On fields where hairy vetch is to be planted, lime should be applied as needed to bring the soil pH within the range of 5.8 to 6.5. At or near planting time, phosphorus and potassium should be applied according to soil test recommendations. Where a hay or silage harvest isn't made, practically all of the nutrients added in the fall will be available for use by a summer crop planted behind the vetch. If small grains and/or ryegrass are planted with the vetch, 60 pounds of nitrogen per acres should be applied at or near planting time.
Ideally, hairy vetch seed should be planted at a depth of one to two inches. Broadcasting seed followed by light disking and culti-packing is the most common planting method.
The Auburn University seeding recommendation for hairy vetch is 20 to 25 pounds of seed per acre if the seed is to be broadcast. If planted with a small grain, 20 to 25 pounds of vetch and 60 to 90 pounds of small grain per acre makes a good mixture. It's important to inoculate the seed with fresh vetch inoculum just prior to planting. In the deep South, hairy vetch can be planted from early September to mid-November, depending on location. Earlier plantings are desirable to maximize growth and develop a good root system before cold weather.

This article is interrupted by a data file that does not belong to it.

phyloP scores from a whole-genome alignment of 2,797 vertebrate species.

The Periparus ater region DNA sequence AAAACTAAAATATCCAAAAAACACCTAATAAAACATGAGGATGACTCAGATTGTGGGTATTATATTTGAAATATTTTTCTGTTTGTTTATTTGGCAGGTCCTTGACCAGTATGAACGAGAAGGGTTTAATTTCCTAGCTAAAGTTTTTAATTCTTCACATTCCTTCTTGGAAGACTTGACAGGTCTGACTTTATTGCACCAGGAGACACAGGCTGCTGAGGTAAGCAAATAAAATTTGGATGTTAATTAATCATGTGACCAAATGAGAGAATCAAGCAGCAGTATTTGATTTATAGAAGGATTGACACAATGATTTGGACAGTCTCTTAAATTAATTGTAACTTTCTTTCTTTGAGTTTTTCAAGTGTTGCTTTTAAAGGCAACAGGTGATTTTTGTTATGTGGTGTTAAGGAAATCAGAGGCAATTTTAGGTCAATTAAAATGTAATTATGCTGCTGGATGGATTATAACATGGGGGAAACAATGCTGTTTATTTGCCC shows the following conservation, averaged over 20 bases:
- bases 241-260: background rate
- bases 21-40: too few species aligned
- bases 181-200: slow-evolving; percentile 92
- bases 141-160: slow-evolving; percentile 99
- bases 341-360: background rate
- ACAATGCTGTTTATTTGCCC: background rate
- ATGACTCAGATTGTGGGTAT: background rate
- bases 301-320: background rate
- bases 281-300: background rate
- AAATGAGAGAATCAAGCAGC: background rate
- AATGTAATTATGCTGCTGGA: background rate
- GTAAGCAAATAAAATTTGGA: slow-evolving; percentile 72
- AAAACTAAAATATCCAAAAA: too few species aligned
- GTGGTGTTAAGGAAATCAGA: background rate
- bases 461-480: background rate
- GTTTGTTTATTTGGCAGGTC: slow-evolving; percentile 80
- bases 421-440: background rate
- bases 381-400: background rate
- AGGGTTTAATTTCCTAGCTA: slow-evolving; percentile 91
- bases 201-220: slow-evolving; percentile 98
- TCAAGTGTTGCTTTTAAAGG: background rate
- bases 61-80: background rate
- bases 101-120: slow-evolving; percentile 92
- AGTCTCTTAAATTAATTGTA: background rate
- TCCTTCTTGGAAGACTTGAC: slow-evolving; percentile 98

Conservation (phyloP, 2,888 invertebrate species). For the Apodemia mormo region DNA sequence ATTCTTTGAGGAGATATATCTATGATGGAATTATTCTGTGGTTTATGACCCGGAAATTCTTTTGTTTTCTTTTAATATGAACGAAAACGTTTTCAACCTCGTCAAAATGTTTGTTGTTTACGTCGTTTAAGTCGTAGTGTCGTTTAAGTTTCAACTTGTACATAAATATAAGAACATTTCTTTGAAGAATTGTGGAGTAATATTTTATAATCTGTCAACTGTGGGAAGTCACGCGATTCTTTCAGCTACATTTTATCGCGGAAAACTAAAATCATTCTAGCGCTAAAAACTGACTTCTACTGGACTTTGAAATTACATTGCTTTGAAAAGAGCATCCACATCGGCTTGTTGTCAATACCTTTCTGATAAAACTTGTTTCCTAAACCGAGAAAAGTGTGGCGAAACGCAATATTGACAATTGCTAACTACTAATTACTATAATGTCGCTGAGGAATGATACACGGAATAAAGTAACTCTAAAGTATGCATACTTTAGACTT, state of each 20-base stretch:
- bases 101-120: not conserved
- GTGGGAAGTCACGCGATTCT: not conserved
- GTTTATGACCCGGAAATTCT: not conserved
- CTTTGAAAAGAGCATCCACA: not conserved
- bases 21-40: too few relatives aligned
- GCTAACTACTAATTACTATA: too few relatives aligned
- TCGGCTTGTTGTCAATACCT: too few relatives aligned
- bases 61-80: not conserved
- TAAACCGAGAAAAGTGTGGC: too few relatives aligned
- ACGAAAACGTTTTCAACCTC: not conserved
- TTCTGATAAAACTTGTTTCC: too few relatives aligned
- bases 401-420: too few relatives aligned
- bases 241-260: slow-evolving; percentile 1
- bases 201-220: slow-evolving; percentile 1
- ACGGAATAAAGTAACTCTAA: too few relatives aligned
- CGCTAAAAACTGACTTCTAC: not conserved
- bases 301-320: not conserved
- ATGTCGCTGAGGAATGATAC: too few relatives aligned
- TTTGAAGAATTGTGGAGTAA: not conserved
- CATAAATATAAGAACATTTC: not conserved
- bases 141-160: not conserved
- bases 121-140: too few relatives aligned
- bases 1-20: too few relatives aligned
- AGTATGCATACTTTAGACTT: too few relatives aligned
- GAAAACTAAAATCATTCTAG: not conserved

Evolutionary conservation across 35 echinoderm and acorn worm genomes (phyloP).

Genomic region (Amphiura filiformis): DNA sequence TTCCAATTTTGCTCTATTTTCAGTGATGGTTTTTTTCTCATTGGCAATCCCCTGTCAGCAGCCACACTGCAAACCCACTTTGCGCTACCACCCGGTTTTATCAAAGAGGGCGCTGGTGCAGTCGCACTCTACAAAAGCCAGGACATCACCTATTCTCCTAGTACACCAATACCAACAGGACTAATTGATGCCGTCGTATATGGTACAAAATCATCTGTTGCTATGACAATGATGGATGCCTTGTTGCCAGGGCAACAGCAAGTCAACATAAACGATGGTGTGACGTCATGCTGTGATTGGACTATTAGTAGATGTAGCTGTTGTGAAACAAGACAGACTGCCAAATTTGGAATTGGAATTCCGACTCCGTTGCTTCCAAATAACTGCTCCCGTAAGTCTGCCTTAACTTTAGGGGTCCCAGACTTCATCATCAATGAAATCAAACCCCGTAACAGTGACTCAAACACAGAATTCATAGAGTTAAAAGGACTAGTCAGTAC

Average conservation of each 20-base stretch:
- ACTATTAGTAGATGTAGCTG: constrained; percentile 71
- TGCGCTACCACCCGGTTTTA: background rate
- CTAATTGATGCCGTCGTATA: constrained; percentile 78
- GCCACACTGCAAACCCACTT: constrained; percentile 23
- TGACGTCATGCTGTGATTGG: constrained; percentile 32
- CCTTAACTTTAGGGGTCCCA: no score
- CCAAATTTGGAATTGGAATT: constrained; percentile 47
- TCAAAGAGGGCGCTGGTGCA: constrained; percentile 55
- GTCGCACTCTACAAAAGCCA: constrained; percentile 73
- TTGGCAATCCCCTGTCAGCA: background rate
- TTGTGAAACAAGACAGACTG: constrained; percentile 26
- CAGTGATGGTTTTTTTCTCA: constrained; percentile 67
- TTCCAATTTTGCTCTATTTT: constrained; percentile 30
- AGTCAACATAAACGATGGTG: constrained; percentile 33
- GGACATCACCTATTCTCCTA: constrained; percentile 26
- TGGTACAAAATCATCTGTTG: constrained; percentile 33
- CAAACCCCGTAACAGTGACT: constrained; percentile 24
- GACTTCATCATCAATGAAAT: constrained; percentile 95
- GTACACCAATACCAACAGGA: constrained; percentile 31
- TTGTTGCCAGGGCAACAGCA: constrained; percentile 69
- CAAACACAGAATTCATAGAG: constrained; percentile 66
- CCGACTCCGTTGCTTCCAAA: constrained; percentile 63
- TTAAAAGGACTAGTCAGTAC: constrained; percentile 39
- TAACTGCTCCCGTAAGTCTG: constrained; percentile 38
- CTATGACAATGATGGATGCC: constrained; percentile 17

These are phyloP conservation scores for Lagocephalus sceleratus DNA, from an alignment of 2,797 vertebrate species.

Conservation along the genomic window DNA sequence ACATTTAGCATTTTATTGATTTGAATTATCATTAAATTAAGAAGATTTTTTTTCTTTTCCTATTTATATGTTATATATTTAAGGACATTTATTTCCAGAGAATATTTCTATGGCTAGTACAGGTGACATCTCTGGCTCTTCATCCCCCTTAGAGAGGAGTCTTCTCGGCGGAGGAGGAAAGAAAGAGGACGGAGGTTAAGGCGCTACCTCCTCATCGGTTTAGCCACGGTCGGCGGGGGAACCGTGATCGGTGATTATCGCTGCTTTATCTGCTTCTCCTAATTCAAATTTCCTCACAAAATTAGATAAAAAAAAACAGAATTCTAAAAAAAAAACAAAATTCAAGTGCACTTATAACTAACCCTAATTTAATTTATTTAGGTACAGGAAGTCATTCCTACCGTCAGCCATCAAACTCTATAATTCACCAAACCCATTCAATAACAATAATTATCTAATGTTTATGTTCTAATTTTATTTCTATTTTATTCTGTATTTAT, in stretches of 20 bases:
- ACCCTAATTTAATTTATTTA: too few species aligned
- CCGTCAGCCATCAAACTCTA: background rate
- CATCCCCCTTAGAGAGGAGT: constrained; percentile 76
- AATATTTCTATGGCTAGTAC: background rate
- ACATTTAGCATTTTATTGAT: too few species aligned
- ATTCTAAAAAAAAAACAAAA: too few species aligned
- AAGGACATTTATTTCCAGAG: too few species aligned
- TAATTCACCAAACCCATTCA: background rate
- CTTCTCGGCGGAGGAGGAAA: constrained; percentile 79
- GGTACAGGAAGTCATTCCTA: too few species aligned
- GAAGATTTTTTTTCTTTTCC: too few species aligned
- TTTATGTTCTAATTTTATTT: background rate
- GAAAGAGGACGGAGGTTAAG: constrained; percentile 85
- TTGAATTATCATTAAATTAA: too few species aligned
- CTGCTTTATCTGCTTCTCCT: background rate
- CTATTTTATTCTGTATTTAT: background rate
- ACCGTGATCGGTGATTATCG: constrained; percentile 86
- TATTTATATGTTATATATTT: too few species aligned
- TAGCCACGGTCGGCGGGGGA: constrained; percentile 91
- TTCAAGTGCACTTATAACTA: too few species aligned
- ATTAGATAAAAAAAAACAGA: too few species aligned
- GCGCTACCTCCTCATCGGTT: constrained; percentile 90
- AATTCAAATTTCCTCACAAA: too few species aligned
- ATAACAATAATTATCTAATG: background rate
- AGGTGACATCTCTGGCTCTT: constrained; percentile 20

As with other winter annual forages, vetches should not be grazed until at least six inches of growth has accumulated. Grazing animals should be removed from the pasture during extremely muddy periods, especially when the plants are small. If it is to be used for hay or silage, hairy vetch should be cut in the early bloom stage.
Hairy vetch should be allowed to make a seed crop the first year and at least once every two years thereafter if reseeding is desired. For best results, the seed should be incorporated into the top few inches of soil soon after they mature. If reseeding is desired, livestock should be removed by mid-March.
AU EarlyCover hairy vetch is being marketed by Seed South in Dothan, Ala. (1-800-633-7523). To locate other sources of the seed, contact Southern Proprietary Seeds, Lake Oswego at (503) 636-2600.